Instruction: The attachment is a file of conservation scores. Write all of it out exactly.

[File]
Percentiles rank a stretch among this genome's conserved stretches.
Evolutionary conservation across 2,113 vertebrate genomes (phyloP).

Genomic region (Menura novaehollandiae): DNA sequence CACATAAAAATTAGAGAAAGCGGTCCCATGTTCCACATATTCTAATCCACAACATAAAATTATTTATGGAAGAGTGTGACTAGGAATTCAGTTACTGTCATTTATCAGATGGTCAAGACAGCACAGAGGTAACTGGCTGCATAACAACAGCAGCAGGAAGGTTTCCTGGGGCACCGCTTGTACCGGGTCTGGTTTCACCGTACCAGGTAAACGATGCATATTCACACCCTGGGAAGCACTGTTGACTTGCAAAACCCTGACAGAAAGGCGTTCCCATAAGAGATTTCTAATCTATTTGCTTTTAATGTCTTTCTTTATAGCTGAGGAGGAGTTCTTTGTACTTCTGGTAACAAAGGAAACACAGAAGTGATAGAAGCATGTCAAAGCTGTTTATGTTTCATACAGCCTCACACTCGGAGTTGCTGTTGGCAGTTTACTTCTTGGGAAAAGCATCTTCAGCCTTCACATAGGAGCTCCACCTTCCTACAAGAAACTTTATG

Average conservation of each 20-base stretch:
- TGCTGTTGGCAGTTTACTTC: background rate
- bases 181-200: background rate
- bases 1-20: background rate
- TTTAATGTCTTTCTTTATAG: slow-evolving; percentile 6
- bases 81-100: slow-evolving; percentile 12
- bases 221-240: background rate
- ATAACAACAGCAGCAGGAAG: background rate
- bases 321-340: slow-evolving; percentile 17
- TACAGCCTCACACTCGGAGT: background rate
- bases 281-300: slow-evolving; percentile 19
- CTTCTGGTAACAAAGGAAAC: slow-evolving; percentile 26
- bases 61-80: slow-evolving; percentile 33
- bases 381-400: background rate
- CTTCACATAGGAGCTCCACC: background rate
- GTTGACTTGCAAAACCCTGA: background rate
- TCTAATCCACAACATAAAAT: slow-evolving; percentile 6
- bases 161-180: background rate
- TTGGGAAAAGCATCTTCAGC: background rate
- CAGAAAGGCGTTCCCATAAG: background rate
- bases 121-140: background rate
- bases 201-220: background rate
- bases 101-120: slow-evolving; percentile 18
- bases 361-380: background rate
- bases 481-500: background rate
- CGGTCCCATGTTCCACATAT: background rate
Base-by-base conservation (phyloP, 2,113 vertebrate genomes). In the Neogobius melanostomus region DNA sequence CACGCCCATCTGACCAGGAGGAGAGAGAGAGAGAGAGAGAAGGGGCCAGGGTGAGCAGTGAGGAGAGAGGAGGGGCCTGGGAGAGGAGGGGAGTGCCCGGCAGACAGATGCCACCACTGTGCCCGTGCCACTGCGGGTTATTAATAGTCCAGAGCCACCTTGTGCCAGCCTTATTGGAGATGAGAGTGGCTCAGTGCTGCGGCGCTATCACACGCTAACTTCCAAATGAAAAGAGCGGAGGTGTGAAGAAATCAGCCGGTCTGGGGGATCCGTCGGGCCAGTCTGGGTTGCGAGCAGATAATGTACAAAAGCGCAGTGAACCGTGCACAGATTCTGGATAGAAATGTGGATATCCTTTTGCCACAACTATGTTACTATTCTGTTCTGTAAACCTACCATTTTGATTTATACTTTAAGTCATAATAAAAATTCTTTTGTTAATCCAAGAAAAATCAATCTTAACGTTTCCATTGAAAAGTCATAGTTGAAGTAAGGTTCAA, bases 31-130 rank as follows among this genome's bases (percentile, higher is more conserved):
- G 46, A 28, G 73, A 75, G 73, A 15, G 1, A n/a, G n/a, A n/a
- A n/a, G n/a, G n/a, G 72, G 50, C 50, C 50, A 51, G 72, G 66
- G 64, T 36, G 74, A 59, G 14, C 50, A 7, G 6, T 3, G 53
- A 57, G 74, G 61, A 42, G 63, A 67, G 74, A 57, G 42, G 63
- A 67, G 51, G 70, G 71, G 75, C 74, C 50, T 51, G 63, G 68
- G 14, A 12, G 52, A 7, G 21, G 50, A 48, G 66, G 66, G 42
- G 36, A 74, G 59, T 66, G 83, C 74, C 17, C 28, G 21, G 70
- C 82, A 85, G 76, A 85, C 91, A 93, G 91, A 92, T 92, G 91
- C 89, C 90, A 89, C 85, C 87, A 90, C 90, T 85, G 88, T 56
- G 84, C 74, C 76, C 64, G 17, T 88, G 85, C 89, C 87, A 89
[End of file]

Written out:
Percentiles rank a stretch among this genome's conserved stretches.
Evolutionary conservation across 2,113 vertebrate genomes (phyloP).

Genomic region (Menura novaehollandiae): DNA sequence CACATAAAAATTAGAGAAAGCGGTCCCATGTTCCACATATTCTAATCCACAACATAAAATTATTTATGGAAGAGTGTGACTAGGAATTCAGTTACTGTCATTTATCAGATGGTCAAGACAGCACAGAGGTAACTGGCTGCATAACAACAGCAGCAGGAAGGTTTCCTGGGGCACCGCTTGTACCGGGTCTGGTTTCACCGTACCAGGTAAACGATGCATATTCACACCCTGGGAAGCACTGTTGACTTGCAAAACCCTGACAGAAAGGCGTTCCCATAAGAGATTTCTAATCTATTTGCTTTTAATGTCTTTCTTTATAGCTGAGGAGGAGTTCTTTGTACTTCTGGTAACAAAGGAAACACAGAAGTGATAGAAGCATGTCAAAGCTGTTTATGTTTCATACAGCCTCACACTCGGAGTTGCTGTTGGCAGTTTACTTCTTGGGAAAAGCATCTTCAGCCTTCACATAGGAGCTCCACCTTCCTACAAGAAACTTTATG

Average conservation of each 20-base stretch:
- TGCTGTTGGCAGTTTACTTC: background rate
- bases 181-200: background rate
- bases 1-20: background rate
- TTTAATGTCTTTCTTTATAG: slow-evolving; percentile 6
- bases 81-100: slow-evolving; percentile 12
- bases 221-240: background rate
- ATAACAACAGCAGCAGGAAG: background rate
- bases 321-340: slow-evolving; percentile 17
- TACAGCCTCACACTCGGAGT: background rate
- bases 281-300: slow-evolving; percentile 19
- CTTCTGGTAACAAAGGAAAC: slow-evolving; percentile 26
- bases 61-80: slow-evolving; percentile 33
- bases 381-400: background rate
- CTTCACATAGGAGCTCCACC: background rate
- GTTGACTTGCAAAACCCTGA: background rate
- TCTAATCCACAACATAAAAT: slow-evolving; percentile 6
- bases 161-180: background rate
- TTGGGAAAAGCATCTTCAGC: background rate
- CAGAAAGGCGTTCCCATAAG: background rate
- bases 121-140: background rate
- bases 201-220: background rate
- bases 101-120: slow-evolving; percentile 18
- bases 361-380: background rate
- bases 481-500: background rate
- CGGTCCCATGTTCCACATAT: background rate
Base-by-base conservation (phyloP, 2,113 vertebrate genomes). In the Neogobius melanostomus region DNA sequence CACGCCCATCTGACCAGGAGGAGAGAGAGAGAGAGAGAGAAGGGGCCAGGGTGAGCAGTGAGGAGAGAGGAGGGGCCTGGGAGAGGAGGGGAGTGCCCGGCAGACAGATGCCACCACTGTGCCCGTGCCACTGCGGGTTATTAATAGTCCAGAGCCACCTTGTGCCAGCCTTATTGGAGATGAGAGTGGCTCAGTGCTGCGGCGCTATCACACGCTAACTTCCAAATGAAAAGAGCGGAGGTGTGAAGAAATCAGCCGGTCTGGGGGATCCGTCGGGCCAGTCTGGGTTGCGAGCAGATAATGTACAAAAGCGCAGTGAACCGTGCACAGATTCTGGATAGAAATGTGGATATCCTTTTGCCACAACTATGTTACTATTCTGTTCTGTAAACCTACCATTTTGATTTATACTTTAAGTCATAATAAAAATTCTTTTGTTAATCCAAGAAAAATCAATCTTAACGTTTCCATTGAAAAGTCATAGTTGAAGTAAGGTTCAA, bases 31-130 rank as follows among this genome's bases (percentile, higher is more conserved):
- G 46, A 28, G 73, A 75, G 73, A 15, G 1, A n/a, G n/a, A n/a
- A n/a, G n/a, G n/a, G 72, G 50, C 50, C 50, A 51, G 72, G 66
- G 64, T 36, G 74, A 59, G 14, C 50, A 7, G 6, T 3, G 53
- A 57, G 74, G 61, A 42, G 63, A 67, G 74, A 57, G 42, G 63
- A 67, G 51, G 70, G 71, G 75, C 74, C 50, T 51, G 63, G 68
- G 14, A 12, G 52, A 7, G 21, G 50, A 48, G 66, G 66, G 42
- G 36, A 74, G 59, T 66, G 83, C 74, C 17, C 28, G 21, G 70
- C 82, A 85, G 76, A 85, C 91, A 93, G 91, A 92, T 92, G 91
- C 89, C 90, A 89, C 85, C 87, A 90, C 90, T 85, G 88, T 56
- G 84, C 74, C 76, C 64, G 17, T 88, G 85, C 89, C 87, A 89